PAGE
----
Buyers Must Consider DSP Optimization Strategies When Scoping The Best Supply Paths

Data-Driven Thinking” is written by members of the media community and contains fresh ideas on the digital revolution in media.

Today’s column is written by Bram Woolcott, product manager at TripleLift.

Supply path optimization (SPO) is about finding the most efficient path to inventory, but there is no consensus about what efficiency actually is.

Demand-side platforms (DSPs) simply optimize for different things. Some look at dollars spent per queries per second, meaning how much the DSP spends for the impressions it sees from a source. Another DSP may optimize for win rate, or how often the DSP wins for each bid it submits.

There are dozens of permutations, each of which result in a different set of impressions being sent to a DSP, thus yielding different outcomes for every participant in the value chain.

Considering and understanding the different human and machine factors that contribute to these permutations are critical for marketers when evaluating the most optimal paths to supply. While marketers have specific objectives for their campaigns, the way those objectives factor into the DSP strategies may be entirely at odds.

The concept of how SPO decisions are made are still fairly opaque, and understanding which strategies are in play for each individual impression can be quite difficult. A better holistic understanding of how these decisions are evaluated throughout the supply chain can help marketers more effectively accomplish their goals.

Divergent strategies

Looking just at win rate, two otherwise identical exchanges may choose completely divergent strategies. One may send to a particular DSP only the impressions that it expects will receive the fewest bids from other DSPs. Those impressions may be the least attractive but also the most likely to be won because of low bid density.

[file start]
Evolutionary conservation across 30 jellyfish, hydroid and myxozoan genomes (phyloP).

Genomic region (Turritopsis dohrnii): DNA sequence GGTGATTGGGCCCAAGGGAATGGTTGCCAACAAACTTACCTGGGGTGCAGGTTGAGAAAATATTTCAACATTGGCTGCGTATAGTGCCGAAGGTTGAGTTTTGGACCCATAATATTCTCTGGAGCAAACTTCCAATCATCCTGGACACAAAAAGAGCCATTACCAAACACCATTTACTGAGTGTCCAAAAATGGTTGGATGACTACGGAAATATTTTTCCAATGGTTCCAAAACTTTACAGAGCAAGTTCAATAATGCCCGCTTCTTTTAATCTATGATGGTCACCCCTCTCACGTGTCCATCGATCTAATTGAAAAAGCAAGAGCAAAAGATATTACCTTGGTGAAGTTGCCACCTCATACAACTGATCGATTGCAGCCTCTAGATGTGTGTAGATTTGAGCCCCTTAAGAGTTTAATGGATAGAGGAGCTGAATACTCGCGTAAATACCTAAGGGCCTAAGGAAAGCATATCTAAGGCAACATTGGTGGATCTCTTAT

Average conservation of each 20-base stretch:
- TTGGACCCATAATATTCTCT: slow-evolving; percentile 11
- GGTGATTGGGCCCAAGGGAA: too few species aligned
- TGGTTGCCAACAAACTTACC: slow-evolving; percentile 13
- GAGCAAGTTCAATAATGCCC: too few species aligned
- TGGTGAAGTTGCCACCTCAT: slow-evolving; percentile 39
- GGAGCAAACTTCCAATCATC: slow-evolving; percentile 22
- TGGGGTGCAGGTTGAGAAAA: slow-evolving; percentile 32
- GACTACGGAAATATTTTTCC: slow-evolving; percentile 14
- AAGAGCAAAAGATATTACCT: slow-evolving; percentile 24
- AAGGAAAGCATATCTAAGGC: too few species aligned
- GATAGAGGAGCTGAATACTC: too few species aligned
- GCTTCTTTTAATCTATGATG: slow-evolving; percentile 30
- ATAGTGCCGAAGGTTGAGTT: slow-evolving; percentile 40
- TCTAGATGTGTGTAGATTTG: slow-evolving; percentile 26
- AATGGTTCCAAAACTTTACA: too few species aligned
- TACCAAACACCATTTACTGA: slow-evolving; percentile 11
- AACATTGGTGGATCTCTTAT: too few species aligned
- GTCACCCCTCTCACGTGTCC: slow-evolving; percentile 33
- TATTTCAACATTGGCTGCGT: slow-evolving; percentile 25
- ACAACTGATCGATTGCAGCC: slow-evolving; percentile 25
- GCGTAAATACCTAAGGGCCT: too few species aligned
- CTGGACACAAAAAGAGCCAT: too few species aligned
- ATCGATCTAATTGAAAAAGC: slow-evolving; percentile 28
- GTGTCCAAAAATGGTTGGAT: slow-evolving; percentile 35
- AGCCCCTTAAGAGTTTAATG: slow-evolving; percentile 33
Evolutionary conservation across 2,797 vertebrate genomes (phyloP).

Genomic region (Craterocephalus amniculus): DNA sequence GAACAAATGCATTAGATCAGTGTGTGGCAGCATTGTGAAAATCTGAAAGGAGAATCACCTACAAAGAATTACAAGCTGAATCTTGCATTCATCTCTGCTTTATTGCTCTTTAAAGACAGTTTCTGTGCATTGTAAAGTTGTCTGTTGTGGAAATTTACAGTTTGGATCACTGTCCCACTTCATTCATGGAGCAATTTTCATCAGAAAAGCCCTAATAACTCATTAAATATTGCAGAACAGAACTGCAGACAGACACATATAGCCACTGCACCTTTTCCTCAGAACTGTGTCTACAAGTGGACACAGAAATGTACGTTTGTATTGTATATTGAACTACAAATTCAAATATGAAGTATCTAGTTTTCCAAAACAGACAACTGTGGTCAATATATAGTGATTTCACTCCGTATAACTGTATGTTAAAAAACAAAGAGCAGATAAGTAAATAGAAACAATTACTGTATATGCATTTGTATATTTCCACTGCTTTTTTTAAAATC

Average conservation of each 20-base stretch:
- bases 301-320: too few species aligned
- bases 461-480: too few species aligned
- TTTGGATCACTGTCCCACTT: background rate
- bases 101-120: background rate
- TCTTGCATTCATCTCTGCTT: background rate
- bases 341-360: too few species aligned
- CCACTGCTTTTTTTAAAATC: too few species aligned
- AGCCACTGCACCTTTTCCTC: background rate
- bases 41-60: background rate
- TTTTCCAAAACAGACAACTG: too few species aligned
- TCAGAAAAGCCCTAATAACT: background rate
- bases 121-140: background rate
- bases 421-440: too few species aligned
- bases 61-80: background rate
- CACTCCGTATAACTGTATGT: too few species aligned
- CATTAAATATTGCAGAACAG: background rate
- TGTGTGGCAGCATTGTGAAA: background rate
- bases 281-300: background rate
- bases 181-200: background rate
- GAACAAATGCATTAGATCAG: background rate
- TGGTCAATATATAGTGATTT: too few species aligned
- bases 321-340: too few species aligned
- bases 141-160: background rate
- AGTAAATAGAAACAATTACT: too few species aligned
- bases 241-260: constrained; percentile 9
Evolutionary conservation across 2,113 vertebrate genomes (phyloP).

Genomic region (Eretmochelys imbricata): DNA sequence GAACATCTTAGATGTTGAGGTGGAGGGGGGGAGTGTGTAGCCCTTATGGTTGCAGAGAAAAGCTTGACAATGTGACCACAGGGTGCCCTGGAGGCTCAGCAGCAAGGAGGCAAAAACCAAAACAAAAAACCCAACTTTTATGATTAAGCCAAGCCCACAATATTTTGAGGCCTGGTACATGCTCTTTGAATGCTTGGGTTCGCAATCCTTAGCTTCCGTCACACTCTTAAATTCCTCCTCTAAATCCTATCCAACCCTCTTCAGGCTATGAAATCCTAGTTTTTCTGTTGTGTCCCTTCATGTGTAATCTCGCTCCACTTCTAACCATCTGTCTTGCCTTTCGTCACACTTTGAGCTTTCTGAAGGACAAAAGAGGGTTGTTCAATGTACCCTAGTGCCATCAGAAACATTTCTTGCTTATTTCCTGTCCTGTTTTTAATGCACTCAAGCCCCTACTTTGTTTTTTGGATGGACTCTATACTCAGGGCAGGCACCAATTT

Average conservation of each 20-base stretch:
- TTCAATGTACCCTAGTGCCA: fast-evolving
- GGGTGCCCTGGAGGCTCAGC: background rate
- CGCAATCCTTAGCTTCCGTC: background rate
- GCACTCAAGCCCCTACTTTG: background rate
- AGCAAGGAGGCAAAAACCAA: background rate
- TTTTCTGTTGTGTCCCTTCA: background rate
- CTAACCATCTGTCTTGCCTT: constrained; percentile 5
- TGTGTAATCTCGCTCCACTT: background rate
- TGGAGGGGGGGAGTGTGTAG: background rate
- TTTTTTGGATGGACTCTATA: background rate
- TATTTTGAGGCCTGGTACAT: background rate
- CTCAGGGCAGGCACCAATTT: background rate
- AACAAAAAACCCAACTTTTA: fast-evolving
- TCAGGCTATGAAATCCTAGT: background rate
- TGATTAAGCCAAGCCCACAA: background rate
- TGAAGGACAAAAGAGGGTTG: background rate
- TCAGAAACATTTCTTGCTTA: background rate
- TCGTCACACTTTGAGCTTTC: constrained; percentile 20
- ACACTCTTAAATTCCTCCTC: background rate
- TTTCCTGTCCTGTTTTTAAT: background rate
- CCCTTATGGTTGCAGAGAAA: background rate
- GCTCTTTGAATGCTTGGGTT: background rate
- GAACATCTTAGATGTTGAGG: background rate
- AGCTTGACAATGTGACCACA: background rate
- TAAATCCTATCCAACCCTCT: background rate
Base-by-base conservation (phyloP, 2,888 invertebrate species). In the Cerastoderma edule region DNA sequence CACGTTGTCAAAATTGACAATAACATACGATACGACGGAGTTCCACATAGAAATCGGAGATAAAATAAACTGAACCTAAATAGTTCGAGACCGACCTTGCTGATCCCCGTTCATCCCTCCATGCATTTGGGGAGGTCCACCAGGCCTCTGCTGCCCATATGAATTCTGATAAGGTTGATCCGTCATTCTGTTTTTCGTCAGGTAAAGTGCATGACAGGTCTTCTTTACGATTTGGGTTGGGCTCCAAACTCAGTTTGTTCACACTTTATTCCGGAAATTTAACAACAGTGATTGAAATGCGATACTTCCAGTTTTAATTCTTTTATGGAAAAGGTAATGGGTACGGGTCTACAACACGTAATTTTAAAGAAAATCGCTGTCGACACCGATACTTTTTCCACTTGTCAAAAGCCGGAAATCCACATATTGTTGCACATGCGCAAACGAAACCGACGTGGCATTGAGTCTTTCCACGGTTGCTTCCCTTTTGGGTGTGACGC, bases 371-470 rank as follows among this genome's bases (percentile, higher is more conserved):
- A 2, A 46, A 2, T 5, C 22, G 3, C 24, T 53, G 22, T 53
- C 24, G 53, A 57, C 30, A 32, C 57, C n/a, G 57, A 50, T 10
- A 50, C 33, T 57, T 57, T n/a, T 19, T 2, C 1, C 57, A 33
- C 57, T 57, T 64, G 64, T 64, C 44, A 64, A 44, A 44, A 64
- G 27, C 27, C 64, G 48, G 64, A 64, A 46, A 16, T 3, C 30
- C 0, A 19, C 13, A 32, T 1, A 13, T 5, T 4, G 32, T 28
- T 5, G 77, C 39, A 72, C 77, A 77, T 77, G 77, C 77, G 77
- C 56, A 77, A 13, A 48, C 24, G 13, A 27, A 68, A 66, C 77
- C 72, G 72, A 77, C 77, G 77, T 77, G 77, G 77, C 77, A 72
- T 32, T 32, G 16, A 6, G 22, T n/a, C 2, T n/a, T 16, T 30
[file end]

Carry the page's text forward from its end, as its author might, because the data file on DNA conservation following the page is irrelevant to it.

Meanwhile, another exchange may choose only the “best” impressions, meaning those that are expected to receive the most bids but that will also be hardest to win.

Another exchange may route impressions via an ad server’s server-to-server platform. This has twin benefits. First, it would avoid sending requests for sponsorship impressions. Second, it would include the winning header-bidding bid bucket as a floor to beat, allowing DSPs to avoid responding when they don’t have a bid above this floor. Bids above this floor would be much more likely to win the impression as the floor price is set by the highest bid from the combination of all other eligible demand. Both factors would increase win rates without increasing winnable impressions.

Misaligned objectives

While all three strategies achieve the DSP’s goal of reducing the number of impressions it receives, none are directly related to the marketer’s objective.

The first sends impressions that are less likely to be highly valued by the marketer.

The second sends impressions that will have highly competitive internal DSP auctions, after which the impressions may be easier to win. But there will be a false signal: The win rate will imply that the marketer can win more impressions. The marketer can indeed win more but only in cases where it wins the internal auction, which it will often lose. In other words, optimizing to a win rate that depends on winning the DSP internal auction will actually limit reach, because it focuses on auctions that are less easily won.

The third strategy adds an extra fee without necessarily improving the impressions that can actually be won. The floor price from the header bidding auction price or last look would also lose relevance with consolidated first-price auctions, which may drastically change the SPO mechanisms that favor these paths. This dynamic will be closely monitored by publishers as they work on strategies, flooring or otherwise to ensure their inventory is properly valued.

Test, test, test

Ultimately, a marketer wants to buy the right audience – determined either by context, audience/user data or something else – at the right price. Marketers should divide the audience into equally and randomly distributed, non-overlapping buckets, then analyze what percent of the actual audience can be purchased through various exchanges, on different publishers and at different price points.

While there is a degree of operational work to get to a place of testing this distributed division of audience buckets, it would be in a marketer’s best interest to get a holistic understanding of where their ad dollars are flowing and which paths are the most effective. Without undertaking this analysis, the end-to-end life of an impression is a fairly nebulous concept, and the effectiveness of each bid is hard to quantify.

This methodology allows marketers to skip questions that ultimately aren’t germane to the determination of which path gets them their target audience at the best price, the most often.

Follow TripleLift (@TripleLiftHQ) and AdExchanger (@adexchanger) on Twitter.

 

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